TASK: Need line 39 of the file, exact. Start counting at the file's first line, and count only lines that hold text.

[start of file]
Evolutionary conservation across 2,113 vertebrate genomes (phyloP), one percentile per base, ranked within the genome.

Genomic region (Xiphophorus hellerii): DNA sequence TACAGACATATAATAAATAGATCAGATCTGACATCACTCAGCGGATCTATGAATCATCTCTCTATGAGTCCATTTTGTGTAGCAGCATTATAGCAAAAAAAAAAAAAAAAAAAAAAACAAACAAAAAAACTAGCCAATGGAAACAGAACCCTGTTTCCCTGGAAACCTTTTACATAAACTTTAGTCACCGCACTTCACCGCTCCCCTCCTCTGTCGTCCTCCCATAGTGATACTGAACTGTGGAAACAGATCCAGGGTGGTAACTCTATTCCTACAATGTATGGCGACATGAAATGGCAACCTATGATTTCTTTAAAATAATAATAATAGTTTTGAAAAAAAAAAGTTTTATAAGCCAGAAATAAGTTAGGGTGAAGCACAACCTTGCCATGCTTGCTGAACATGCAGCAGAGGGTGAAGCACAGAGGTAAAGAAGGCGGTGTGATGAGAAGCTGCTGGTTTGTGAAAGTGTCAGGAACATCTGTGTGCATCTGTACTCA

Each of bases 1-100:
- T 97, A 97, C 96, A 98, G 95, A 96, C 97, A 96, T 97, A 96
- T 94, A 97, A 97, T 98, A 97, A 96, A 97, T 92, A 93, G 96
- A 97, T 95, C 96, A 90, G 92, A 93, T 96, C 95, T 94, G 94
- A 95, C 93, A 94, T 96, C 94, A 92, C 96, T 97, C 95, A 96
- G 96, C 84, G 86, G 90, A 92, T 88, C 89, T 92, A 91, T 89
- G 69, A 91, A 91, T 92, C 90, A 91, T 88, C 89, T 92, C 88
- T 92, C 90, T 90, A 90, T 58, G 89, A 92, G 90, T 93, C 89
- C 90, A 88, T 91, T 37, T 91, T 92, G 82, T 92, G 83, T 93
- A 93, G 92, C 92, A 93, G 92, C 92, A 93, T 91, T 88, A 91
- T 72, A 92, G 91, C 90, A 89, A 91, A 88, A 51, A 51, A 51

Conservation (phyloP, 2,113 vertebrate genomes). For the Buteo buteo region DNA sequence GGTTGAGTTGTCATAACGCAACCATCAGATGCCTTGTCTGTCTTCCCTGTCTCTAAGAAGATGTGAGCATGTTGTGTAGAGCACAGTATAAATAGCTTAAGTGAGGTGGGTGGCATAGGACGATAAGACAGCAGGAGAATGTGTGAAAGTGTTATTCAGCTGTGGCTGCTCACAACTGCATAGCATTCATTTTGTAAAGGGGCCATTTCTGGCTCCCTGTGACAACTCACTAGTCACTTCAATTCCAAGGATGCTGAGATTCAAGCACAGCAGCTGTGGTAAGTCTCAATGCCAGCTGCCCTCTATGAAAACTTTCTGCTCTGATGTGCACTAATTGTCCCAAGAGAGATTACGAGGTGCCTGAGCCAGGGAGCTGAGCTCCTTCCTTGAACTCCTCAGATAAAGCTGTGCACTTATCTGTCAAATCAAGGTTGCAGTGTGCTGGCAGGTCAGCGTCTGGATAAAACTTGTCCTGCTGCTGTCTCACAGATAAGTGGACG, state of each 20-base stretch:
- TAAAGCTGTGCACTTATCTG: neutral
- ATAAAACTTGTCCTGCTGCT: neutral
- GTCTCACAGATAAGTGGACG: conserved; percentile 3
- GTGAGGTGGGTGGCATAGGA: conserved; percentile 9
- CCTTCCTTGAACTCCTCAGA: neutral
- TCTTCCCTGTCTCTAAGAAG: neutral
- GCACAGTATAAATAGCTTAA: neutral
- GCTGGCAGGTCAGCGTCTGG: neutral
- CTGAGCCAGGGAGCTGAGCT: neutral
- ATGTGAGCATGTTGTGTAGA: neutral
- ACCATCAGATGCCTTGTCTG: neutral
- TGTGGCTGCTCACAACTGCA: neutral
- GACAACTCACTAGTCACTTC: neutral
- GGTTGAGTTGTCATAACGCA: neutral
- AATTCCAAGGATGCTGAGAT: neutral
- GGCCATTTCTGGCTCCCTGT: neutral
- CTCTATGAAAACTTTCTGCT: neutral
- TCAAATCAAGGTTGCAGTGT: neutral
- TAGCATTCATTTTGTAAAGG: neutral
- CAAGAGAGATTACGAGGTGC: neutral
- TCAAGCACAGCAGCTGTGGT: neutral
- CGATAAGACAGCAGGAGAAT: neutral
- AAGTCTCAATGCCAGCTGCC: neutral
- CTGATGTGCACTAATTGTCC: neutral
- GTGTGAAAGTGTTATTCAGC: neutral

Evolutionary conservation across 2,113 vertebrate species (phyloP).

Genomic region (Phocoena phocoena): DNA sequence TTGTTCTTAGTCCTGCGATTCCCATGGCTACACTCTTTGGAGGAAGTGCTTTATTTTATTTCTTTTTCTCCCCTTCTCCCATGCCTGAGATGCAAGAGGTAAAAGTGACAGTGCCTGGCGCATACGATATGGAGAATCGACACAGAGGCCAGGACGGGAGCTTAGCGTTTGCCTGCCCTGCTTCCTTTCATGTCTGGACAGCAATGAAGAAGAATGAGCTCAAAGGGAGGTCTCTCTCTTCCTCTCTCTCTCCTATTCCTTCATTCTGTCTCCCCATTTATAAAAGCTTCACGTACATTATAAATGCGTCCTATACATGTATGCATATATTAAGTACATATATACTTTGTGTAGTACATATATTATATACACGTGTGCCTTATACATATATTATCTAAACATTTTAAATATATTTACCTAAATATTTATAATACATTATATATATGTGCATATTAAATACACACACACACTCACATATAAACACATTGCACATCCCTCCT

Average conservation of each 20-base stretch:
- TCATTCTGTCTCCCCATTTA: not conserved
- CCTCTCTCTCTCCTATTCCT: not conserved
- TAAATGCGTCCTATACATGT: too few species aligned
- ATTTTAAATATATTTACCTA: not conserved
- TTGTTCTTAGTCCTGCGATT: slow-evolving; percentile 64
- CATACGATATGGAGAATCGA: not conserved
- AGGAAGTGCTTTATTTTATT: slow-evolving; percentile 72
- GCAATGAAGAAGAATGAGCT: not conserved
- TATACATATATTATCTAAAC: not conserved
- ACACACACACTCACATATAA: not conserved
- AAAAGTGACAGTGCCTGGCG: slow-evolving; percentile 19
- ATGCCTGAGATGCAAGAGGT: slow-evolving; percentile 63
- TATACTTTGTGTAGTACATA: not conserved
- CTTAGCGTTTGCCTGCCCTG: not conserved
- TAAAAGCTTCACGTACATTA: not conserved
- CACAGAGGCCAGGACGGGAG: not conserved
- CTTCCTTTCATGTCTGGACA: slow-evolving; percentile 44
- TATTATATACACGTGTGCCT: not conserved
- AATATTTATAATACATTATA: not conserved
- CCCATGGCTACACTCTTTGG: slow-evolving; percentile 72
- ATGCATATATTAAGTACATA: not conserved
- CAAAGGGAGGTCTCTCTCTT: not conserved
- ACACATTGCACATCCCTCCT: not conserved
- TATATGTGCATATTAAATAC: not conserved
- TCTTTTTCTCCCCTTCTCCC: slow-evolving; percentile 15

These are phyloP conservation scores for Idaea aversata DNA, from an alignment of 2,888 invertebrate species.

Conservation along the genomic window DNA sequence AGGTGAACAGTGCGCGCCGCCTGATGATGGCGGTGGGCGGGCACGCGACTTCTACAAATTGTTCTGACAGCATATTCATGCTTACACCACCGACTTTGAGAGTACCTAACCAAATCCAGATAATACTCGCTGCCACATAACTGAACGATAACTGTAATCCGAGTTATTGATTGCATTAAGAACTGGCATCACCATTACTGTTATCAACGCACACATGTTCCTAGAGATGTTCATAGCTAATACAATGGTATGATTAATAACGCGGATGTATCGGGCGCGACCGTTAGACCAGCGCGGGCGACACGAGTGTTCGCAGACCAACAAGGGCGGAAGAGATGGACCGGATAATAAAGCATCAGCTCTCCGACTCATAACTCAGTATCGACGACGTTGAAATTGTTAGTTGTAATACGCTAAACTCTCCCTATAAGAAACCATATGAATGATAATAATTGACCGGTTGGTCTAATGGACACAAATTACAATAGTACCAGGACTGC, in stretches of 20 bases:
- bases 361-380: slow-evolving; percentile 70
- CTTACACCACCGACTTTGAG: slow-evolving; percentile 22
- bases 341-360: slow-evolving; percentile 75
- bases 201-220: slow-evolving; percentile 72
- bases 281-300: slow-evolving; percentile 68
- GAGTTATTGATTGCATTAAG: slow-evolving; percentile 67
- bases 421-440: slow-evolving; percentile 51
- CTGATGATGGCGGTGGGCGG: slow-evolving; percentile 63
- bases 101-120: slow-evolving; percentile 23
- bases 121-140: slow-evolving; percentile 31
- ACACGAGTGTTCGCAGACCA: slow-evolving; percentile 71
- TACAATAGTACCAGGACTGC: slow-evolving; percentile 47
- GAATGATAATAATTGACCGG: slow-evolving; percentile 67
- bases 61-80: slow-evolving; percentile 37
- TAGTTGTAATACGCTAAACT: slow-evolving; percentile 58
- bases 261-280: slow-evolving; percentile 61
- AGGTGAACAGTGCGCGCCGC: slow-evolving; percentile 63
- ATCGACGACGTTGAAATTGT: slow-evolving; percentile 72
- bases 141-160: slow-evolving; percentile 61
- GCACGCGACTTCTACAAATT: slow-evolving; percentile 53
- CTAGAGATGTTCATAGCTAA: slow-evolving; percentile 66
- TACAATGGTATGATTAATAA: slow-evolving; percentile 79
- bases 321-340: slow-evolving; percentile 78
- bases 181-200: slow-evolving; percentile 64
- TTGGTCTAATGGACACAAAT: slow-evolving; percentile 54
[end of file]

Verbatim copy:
- GTGTGAAAGTGTTATTCAGC: neutral